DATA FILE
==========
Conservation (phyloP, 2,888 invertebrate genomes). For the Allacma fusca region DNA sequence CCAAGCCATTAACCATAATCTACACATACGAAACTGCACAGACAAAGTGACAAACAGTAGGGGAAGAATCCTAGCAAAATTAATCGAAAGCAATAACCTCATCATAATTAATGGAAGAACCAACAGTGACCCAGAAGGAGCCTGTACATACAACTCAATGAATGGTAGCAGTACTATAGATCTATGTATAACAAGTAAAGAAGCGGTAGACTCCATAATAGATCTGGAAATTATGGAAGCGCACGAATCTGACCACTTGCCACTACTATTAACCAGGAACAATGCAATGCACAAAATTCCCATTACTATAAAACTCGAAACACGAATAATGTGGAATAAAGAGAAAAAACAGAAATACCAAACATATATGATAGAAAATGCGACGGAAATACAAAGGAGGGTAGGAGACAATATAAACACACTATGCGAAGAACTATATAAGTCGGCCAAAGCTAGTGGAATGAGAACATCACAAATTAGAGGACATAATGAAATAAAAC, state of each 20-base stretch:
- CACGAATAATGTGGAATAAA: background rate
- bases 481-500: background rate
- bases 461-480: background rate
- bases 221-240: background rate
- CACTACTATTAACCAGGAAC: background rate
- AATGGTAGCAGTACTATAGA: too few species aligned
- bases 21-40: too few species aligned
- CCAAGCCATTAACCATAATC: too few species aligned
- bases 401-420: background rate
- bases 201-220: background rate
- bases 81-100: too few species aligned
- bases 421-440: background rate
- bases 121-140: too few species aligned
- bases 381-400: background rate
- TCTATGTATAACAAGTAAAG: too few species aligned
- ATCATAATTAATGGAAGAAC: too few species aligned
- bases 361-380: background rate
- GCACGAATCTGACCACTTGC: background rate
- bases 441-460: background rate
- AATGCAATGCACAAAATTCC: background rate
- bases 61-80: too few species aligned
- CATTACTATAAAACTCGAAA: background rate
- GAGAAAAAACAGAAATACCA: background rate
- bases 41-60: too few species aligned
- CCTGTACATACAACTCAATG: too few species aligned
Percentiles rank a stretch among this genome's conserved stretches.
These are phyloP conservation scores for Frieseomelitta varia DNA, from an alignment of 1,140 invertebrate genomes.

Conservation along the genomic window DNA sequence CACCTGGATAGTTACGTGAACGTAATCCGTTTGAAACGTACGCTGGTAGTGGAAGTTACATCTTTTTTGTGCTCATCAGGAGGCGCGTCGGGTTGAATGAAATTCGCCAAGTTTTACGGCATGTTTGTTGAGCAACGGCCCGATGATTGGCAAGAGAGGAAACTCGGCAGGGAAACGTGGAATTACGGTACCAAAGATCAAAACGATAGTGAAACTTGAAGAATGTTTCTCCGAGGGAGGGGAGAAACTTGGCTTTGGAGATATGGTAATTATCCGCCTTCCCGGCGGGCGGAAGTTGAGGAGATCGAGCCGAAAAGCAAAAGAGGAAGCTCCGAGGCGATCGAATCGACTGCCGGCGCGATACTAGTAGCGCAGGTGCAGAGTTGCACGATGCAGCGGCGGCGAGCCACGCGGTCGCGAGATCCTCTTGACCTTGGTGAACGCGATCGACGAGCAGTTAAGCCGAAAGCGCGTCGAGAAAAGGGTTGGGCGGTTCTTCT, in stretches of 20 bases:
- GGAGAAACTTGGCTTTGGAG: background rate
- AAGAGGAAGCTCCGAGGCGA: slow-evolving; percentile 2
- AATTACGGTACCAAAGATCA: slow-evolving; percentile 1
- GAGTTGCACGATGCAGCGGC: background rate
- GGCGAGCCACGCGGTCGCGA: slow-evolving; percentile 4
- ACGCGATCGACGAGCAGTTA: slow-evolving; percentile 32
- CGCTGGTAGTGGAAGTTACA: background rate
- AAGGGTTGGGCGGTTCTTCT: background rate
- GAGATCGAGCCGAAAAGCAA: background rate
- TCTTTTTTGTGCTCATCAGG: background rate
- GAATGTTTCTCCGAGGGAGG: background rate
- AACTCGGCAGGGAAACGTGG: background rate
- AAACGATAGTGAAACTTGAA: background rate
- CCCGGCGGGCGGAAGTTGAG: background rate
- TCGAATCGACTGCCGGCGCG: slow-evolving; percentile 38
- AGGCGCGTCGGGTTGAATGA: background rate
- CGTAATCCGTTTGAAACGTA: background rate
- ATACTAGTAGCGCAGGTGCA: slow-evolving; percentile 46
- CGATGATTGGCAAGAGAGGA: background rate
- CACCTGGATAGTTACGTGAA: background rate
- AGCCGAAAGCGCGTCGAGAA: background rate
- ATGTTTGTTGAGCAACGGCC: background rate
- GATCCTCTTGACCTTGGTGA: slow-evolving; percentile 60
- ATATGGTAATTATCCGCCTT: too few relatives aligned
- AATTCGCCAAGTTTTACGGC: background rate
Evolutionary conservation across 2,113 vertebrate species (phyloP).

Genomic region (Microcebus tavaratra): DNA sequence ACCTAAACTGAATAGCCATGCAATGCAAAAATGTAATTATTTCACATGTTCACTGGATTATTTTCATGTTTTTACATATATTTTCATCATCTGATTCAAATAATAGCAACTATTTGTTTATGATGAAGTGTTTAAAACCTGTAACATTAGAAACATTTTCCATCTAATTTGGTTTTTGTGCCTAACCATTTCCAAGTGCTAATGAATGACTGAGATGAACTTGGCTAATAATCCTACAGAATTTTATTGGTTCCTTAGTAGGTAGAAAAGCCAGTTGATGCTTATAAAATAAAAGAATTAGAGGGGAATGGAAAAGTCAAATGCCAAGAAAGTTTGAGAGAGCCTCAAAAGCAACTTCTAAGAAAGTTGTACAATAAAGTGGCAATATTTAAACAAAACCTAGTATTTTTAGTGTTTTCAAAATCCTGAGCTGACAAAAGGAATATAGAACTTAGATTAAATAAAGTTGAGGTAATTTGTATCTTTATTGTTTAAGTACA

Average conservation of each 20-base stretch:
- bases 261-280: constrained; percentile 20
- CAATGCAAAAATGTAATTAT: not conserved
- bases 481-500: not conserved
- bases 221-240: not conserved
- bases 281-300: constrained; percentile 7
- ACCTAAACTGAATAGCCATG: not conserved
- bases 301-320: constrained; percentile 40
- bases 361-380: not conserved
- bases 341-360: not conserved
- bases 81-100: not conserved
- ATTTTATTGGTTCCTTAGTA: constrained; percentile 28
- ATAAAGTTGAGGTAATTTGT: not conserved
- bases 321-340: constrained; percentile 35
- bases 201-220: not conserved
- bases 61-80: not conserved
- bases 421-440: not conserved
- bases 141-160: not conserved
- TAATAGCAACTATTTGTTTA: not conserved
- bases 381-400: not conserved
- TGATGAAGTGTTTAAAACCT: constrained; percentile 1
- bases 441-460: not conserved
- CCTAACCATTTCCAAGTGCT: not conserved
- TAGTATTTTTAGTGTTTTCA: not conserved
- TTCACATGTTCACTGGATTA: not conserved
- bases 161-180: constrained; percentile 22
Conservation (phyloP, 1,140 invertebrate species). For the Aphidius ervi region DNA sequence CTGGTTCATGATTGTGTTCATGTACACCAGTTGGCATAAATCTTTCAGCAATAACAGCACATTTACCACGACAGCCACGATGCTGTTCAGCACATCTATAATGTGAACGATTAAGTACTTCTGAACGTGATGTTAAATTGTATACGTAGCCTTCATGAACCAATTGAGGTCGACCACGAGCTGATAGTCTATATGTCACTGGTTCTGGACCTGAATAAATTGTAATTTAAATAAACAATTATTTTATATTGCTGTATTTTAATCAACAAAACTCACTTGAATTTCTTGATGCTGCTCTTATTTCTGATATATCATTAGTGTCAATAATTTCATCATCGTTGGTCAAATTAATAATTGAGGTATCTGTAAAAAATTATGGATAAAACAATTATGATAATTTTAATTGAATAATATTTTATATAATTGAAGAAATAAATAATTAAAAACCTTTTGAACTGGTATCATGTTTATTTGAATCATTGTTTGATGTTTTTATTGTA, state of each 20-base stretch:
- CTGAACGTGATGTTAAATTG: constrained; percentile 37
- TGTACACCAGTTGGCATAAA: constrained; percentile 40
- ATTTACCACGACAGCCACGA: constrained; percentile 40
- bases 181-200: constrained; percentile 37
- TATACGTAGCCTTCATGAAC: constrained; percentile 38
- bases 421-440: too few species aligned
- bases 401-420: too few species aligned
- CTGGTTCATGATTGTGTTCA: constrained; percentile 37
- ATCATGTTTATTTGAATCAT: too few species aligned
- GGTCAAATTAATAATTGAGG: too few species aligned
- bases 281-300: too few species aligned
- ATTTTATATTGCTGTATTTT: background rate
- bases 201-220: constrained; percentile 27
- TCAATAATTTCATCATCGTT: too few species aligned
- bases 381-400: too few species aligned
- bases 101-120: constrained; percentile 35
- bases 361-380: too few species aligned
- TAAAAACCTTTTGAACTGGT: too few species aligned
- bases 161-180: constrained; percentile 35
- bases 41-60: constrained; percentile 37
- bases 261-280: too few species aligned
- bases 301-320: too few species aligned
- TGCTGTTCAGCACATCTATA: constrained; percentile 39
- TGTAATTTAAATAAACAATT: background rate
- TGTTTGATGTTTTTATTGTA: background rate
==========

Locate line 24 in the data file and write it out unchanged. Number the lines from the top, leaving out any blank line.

- GAGAAAAAACAGAAATACCA: background rate